Revising History

  • She made sure to tell me to keep smiling. 2018

  • Every photographer provided an opportunity. 2018

  • A girl as pretty as you doesn't need any words at all, 2018

  • The insurance agent told me to have my husband or my father call him. 2017

  • It was finally my day! 2015

  • They hired a few of us for the debut of egalitarian architecture in Chicago, 2017

  • The director knocked twice, 2017

  • I was a vendor of drink but not love, 2018

  • I met the man of my future modeling in the Car of Tomorrow, 2018

  • I have never been good at handling unwarranted attention, 2015

  • I was not the thinnest, nor the prettiest, but I was the winner! 2015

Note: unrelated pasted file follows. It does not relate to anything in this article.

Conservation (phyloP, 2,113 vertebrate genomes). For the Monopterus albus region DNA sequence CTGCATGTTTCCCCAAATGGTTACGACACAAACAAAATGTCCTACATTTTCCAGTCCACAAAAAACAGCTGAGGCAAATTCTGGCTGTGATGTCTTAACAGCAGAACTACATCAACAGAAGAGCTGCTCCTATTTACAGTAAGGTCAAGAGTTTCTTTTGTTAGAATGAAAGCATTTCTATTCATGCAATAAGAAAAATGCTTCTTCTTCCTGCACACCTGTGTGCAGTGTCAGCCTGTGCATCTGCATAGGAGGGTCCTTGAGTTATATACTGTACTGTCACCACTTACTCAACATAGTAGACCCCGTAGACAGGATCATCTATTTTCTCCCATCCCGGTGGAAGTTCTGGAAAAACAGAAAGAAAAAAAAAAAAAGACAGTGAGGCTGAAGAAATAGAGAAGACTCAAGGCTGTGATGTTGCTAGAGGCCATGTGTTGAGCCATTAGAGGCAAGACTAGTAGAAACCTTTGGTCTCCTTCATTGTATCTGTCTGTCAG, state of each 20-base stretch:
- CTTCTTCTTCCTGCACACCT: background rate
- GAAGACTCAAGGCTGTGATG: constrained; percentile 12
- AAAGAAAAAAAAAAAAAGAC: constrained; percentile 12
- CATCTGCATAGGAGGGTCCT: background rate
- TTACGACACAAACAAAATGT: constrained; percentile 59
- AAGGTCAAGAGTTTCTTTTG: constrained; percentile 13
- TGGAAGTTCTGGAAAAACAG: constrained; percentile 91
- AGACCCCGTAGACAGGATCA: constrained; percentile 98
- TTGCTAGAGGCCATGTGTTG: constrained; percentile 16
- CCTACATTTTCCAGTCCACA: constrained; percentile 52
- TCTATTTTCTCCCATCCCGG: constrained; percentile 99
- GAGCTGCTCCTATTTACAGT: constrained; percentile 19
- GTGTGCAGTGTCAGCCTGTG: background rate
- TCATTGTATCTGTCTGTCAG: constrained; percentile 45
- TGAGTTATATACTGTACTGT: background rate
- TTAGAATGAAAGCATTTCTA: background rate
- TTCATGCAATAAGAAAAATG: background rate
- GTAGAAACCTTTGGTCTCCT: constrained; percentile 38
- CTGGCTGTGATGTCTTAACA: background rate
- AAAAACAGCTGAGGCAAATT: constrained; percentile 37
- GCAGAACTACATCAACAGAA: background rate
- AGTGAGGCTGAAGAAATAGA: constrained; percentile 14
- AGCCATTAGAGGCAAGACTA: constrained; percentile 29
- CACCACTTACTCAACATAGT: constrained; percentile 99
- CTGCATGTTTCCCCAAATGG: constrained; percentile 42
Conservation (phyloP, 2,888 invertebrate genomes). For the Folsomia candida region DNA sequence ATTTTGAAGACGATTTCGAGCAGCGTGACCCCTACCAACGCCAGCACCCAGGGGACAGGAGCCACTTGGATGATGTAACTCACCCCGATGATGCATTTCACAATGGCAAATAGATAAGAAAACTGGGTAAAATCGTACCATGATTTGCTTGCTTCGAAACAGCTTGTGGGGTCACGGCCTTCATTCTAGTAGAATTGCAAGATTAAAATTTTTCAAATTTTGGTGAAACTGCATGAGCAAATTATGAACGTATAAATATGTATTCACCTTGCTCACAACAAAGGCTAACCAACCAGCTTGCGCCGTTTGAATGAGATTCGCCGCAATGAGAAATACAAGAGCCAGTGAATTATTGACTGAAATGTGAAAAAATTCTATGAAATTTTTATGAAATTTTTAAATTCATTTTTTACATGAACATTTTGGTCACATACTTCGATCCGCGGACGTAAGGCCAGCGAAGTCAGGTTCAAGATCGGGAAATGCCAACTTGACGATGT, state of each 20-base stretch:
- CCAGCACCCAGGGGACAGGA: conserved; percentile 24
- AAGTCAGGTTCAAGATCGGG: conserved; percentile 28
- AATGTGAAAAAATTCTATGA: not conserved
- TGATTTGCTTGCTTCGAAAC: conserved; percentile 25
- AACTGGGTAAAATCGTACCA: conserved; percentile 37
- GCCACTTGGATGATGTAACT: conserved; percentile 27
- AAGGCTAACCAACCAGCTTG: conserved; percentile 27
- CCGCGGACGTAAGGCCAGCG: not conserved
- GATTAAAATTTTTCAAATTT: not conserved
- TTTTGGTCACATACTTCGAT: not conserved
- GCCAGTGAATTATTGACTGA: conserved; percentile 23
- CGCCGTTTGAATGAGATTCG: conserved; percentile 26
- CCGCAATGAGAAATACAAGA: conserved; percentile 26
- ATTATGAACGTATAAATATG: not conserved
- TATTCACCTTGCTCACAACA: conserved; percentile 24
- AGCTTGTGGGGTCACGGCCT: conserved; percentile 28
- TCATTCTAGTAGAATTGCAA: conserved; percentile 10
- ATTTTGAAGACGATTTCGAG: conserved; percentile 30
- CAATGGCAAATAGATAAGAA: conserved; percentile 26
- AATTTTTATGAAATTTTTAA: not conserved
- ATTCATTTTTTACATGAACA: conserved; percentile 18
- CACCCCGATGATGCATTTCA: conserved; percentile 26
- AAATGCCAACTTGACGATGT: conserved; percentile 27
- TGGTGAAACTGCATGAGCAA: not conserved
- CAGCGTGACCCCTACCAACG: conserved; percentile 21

{"id":13582,"grant_id":10,"user_id":34946,"grant_submission_status_id":4,"grant_result_type_id":null,"cover_block_id":152852,"story_id":17738,"place_id":null,"title":"Revising History","excerpt":null,"excerpt_raw":null,"body":"<p>Revising History by Jennifer Greenburg: Artist Statement\r<\/p><p>Revising History is a body of work made by replacing the entire central figure in found-vernacular photographs, with an image of myself. I do this in order to call attention to the power photography has in creating cultural mythologies and in contributing to historical revisionism. A photograph allows us to remember selectively because it liberates a moment from context, erases vantage, and is inevitably susceptible to a co-opted or underwritten fantasy. \r<\/p><p>Using an elaborate, multi-disciplinary, and performative process, I transform into the subject of the photograph. I replace the original woman in the image with an image of my entire body. The work relies on stagecraft, costuming, and physical improvisation, rather than on digital manipulation. I select period-correct vintage attire from my fashion archive for each image, and I transmogrify my visual appearance using hair and makeup techniques that I learned from vintage beauty manuals. I become a characterization of the person who was present the moment the image was captured. My end result appears as a record of time and place yet crafts its own reality, myth, and falsehood, not unlike a traditionally made photograph. I look for underlining narratives, that quietly hide behind outward glamour. Images that depict anachronistic views of gender allow me to draw an analogy with contemporary problems still faced by women.\r<\/p><p>The captivating aesthetic present in post-war American photography encourages us to believe that it was a time of civility when it was actually a time of discrimination and gender inequality. A woman\u2019s future, both personally and professionally, was usually determined by her beauty and her presentation, rather than her skills or qualifications. Yet, the visuals of the post-war era act as a mask\u2013covering up and glossing over a past that is more convenient to forget using aesthetic appeal. I utilize those visuals to draw my audience into a conversation about the narrative we have scripted regarding the American past.\r<\/p><p>By presenting portraits that are transmuted from their original intention, I foster a conversation about how historical depictions of women are used to help us idealize our past. I intend the series to engage the audience in a conversation about the way we interpret the media, record personal memories, and establish a collective history.<\/p>","body_raw":"Revising History by Jennifer Greenburg: Artist Statement\r\n\r\nRevising History is a body of work made by replacing the entire central figure in found-vernacular photographs, with an image of myself. I do this in order to call attention to the power photography has in creating cultural mythologies and in contributing to historical revisionism. A photograph allows us to remember selectively because it liberates a moment from context, erases vantage, and is inevitably susceptible to a co-opted or underwritten fantasy. \r\n\r\nUsing an elaborate, multi-disciplinary, and performative process, I transform into the subject of the photograph. I replace the original woman in the image with an image of my entire body. The work relies on stagecraft, costuming, and physical improvisation, rather than on digital manipulation. I select period-correct vintage attire from my fashion archive for each image, and I transmogrify my visual appearance using hair and makeup techniques that I learned from vintage beauty manuals. I become a characterization of the person who was present the moment the image was captured. My end result appears as a record of time and place yet crafts its own reality, myth, and falsehood, not unlike a traditionally made photograph. I look for underlining narratives, that quietly hide behind outward glamour. Images that depict anachronistic views of gender allow me to draw an analogy with contemporary problems still faced by women.\r\n\r\nThe captivating aesthetic present in post-war American photography encourages us to believe that it was a time of civility when it was actually a time of discrimination and gender inequality. A woman\u2019s future, both personally and professionally, was usually determined by her beauty and her presentation, rather than her skills or qualifications. Yet, the visuals of the post-war era act as a mask\u2013covering up and glossing over a past that is more convenient to forget using aesthetic appeal. I utilize those visuals to draw my audience into a conversation about the narrative we have scripted regarding the American past.\r\n\r\nBy presenting portraits that are transmuted from their original intention, I foster a conversation about how historical depictions of women are used to help us idealize our past. I intend the series to engage the audience in a conversation about the way we interpret the media, record personal memories, and establish a collective history.","is_shortlisted":1,"is_strong":0,"is_ongoing":1,"is_unpublished":0,"sent_first_email_reminder":0,"awaiting_payment":0,"has_started_payment":0,"has_started_paypal_payment":0,"is_public":0,"media_ok":0,"has_tracked":0,"amount_paid":0,"external_id":null,"payment_id":null,"session_id":null,"token":null,"grant_order_id":0,"submitted_at":null,"started_at":"2010-01-01 00:00:00","ended_at":null,"created_at":"2019-01-30 19:05:18","updated_at":"2019-03-07 16:54:11","place":null,"publications":[],"categories":[],"tags":[{"id":21299,"tag":"jennifer greenburg","created_at":"2019-01-30 19:30:06","updated_at":"2019-01-30 19:30:06","pivot":{"grant_submission_id":13582,"tag_id":21299}},{"id":6945,"tag":"women's issues","created_at":"2016-02-03 22:57:15","updated_at":"2016-02-03 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have never been good at handling unwarranted attention, 2015","caption_raw":"I have never been good at handling unwarranted attention, 2015","deleted_at":null,"image":{"id":266865,"filename":"\/users\/34946\/grant-submissions\/13582\/pm5rzkf4521350db.jpg","created_at":"2019-01-30 19:11:44","updated_at":"2019-01-30 19:11:44"}},"user":{"id":34946,"firstname":"Jennifer","lastname":"Greenburg","username":"jjgreenburg","can_skip_grant_payment":0,"is_unsubscribed_from_grant_emails":0,"disabled_at":null,"gender":"female","has_agreed_to_newsletter":1,"has_agreed_to_newsletter_at":"2019-01-30 19:05:09","timezone":null,"is_legacy":0,"legacy_id":null,"accepted_tandcs_may18_at":"2019-01-30 19:05:09","last_logged_in_at":null,"created_at":"2019-01-30 19:05:09","updated_at":"2019-08-27 16:51:34","deleted_at":null,"profile":{"id":34927,"user_id":34946,"born_in_id":145573,"based_in_id":134353,"currently_in_id":134352,"nationality_id":4,"avatar":"\/users\/34946\/avatars\/pwwmrgcb086ca35b.jpg","cover_image":"\/users\/34946\/cover_images\/pwwmrge3ffde7c39.jpg","born_at":null,"profession":null,"bio":"Jennifer Greenburg is a contemporary artist who works with photographic imagery.","long_bio":"<p>Jennifer Greenburg is a contemporary artist who works with photographic imagery. She holds an MFA from The University of Chicago and a BFA from the School of the Art Institute. Solo shows of her work have been held at The Print Center, Philadelphia, and The Hyde Park Art Center, Chicago. Group shows include The Museum of Contemporary Photography at 40. She was an artist in residence at Light Work, Syracuse, in 2005 and is a recipient of two Illinois Arts Council Grants. Her work is part of the permanent collection of The Houston Museum of Contemporary Art, The Museum of Contemporary Art Tucson, The Museum of Contemporary Photography, The Museum of Photographic Arts, Light Work, The Santa Barbara Museum of Art and the National Gallery of Ontario.<\/p>","long_bio_raw":"Jennifer Greenburg is a contemporary artist who works with photographic imagery. She holds an MFA from The University of Chicago and a BFA from the School of the Art Institute. Solo shows of her work have been held at The Print Center, Philadelphia, and The Hyde Park Art Center, Chicago. Group shows include The Museum of Contemporary Photography at 40. She was an artist in residence at Light Work, Syracuse, in 2005 and is a recipient of two Illinois Arts Council Grants. Her work is part of the permanent collection of The Houston Museum of Contemporary Art, The Museum of Contemporary Art Tucson, The Museum of Contemporary Photography, The Museum of Photographic Arts, Light Work, The Santa Barbara Museum of Art and the National Gallery of Ontario.","twitter_handle":"jjgreenburg","facebook_handle":"jennifer.greenburg","skype_handle":"jjgreenburg","google_plus_handle":null,"pinterest_handle":null,"instagram_handle":"jjgreenburg","vimeo_handle":null,"youtube_handle":null,"telephone":null,"show_explicit_content":"0","created_at":"2019-01-30 19:05:09","updated_at":"2019-08-27 16:51:09"}}}